By Paul Gowan

The yawning prairie expanse is no match for one versatile TrailRider – certainly not in the hands of Steven Fletcher or Val Mayes.

This past autumn, a lone TrailRider made the journey from Manitoba to Alberta on a show-and-tell circuit that opened the eyes of Albertans to the original features of this one-wheeled wilderness access device that affords persons with a disability a unique outdoor opportunity.

The TrailRider is a revolutionary, lightweight vehicle resembling a fancy lounge chair with long handles at either end. It carries its occupant across rugged terrain with the help of two able-bodied individuals, one who pulls and one who pushes. Unlike multi-terrain wheelchairs, this non-motorized device leaves little or no environmental ‘footprint’ on the trail.

With the latest developed technology, the vehicles are improving day by day. These are designed and remodeled to help the disabled navigate through the difficult maze of traffic. They can be confident and secure that the vehicles are enabled to help them through their commuting. The manufacturers also have suitable advice for them.

Steven Fletcher first heard about the TrailRider while participating in disabled sailing’s Mobility Cup in 2001. Unknown to him at the time, the Disability Foundation‘s Sam Sullivan, who conceived the TrailRider in 1998, had been using one to access the backcountry for some time. Word, though, had not yet spread as far as Manitoba.

His first reaction was surprise. “I spoke to Sam Sullivan and he said he was going hiking. I thought he was pulling my leg,” recounts Fletcher.

Not until the next year when he experimented with one himself did he shed his disbelief and fully realize the independence the TrailRider gave him.

Steven, who is 31 and a C4 quadriplegic – meaning he has had no motion below the neck since a 1996 car accident – is a Winnipeg resident and highly active member of the community. Currently, he is Manitoba president of the Progressive Conservative Party of Canada, and is on the slate as a candidate for the next federal election, when it occurs.

When he rode the TrailRider, the experience transported him. Remote lakes, trails and mountains he had always been drawn to before his accident – but which he thought were lost to him – opened up once again.

He purchased his first TrailRider in 2002. Then, with the help of two $10,000 donations – from the Winnipeg Foundation and from a private donor – he acquired a second for others to experience and enjoy.

With the support of the Disability Foundation, he formed Wilderness Access Manitoba in 2003, giving others a chance to use the TrailRider to experience the wilderness and feel the same rush of excitement he had.

Last autumn, he received a phone call from Val Mayes, who works with Alberta Recreational Parks Association in Edmonton as a diversity officer and has connections with the association’s Calgary office. At the time, she was also Alberta representative for the Active Living Alliance for Canadians with a Disability (ALACD), an organization that addresses community inclusion for persons with a disability.

She first witnessed the TrailRider during a 2003 Calgary Film Festival, entitled Picture This …, that focused on disability issues..

After conversing a few times, Fletcher phoned Mayes one day in September to announce he was driving to Calgary that night and would bring the TrailRider with him. He was heading out for a political meeting, and would drop the TrailRider off. He was happy to lend it to someone, since the Manitoba hiking season had just ended.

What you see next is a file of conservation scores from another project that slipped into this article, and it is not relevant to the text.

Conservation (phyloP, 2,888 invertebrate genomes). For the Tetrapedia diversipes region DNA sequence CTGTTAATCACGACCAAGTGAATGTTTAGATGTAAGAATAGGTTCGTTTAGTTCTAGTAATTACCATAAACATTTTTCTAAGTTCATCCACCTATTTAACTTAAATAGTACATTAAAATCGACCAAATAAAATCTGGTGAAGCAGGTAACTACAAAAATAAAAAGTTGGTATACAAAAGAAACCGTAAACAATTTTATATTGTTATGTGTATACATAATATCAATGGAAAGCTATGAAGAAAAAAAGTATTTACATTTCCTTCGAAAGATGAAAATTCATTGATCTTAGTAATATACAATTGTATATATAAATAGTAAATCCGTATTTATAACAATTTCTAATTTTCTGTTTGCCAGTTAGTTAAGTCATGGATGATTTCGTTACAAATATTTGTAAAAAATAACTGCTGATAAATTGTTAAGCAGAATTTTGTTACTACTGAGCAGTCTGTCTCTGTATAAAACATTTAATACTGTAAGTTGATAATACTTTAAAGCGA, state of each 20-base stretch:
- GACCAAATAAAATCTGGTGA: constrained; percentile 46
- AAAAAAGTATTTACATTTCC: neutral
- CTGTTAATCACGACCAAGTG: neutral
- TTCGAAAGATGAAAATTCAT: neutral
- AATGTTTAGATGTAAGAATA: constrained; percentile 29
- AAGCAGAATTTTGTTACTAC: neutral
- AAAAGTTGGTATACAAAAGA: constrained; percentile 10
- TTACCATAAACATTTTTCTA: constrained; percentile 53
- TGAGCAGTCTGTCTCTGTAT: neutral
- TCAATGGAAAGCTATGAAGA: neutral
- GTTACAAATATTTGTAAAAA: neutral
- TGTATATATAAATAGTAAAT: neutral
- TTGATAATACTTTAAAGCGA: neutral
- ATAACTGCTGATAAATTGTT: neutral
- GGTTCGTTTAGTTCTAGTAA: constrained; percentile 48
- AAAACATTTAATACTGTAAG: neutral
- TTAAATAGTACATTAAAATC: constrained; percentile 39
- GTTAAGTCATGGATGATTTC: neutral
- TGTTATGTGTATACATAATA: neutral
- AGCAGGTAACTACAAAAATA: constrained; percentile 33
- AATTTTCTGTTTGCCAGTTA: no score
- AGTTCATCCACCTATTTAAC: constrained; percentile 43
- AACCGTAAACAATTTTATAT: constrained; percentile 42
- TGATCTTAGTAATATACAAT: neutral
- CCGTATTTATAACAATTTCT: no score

In Manitoba, Fletcher has introduced the TrailRider to the media, shown it off to other disability organizations such as the Canadian Paraplegic Association, and taken it to school presentations. He explains the sense of reward he gets from helping others to enjoy an activity that would be normally be out of reach.

One family rented it and took it to their family cottage for their son who has a very serious case of degenerative ALS. For two months, the son rode around their property and Steven says the family told him that it “just made their summer.”

On Sept. 10, with two health aides and the head of his constituency association in tow, he made the 16-hour trip and handed over the TrailRider to Val Mayes in Calgary.

Mayes took the TrailRider on a custom tour of Alberta. Her first stop was the Easter Seal March of Dimes’ Camp Horizon outside of Calgary, where children with muscular dystrophy took it out for a ride. Later, she introduced it to a physical education class at Mount Royal College in Calgary, and the following day, it was off to a Calgary health care workshop called Activate the Network.

Then, she rented an SUV to accommodate the TrailRider and drove to Edmonton, where she presented it at Alberta Parks and Recreation and Alberta Special Olympics venues.

The next stop was five hours further north to Grande Prairie. Val flew, but dropped the TrailRider off at the Greyhound station in Edmonton for a bus journey.

“The guy at the Greyhound station took one look at it and said, ‘No!'” she recalls. After some “sweet talking,” she managed to persuade him. The transportation was by truck not bus. But still, she was told to “lose the cardboard box (that it was packed in).”

In Grande Prairie, the vehicle attained instant popularity at a resource fair and a workshop at Grande Prairie Regional College.

The TrailRider returned to Calgary in December, and made an appearance in February at the Picture This… Film Festival, 2004.

Mayes sighs that eventually Steven is bound to want it back. She has $3,000 raised from an anonymous donor toward purchase of a TrailRider for Alberta, and hopes she can find another pot of money somewhere in the community to finance the rest of the funding needed.

Meanwhile, Fletcher’s TrailRider has been a popular hit on the hustings.

Related Articles:
— One-wheeling to paradise: TrailRider features
— About Steven Fletcher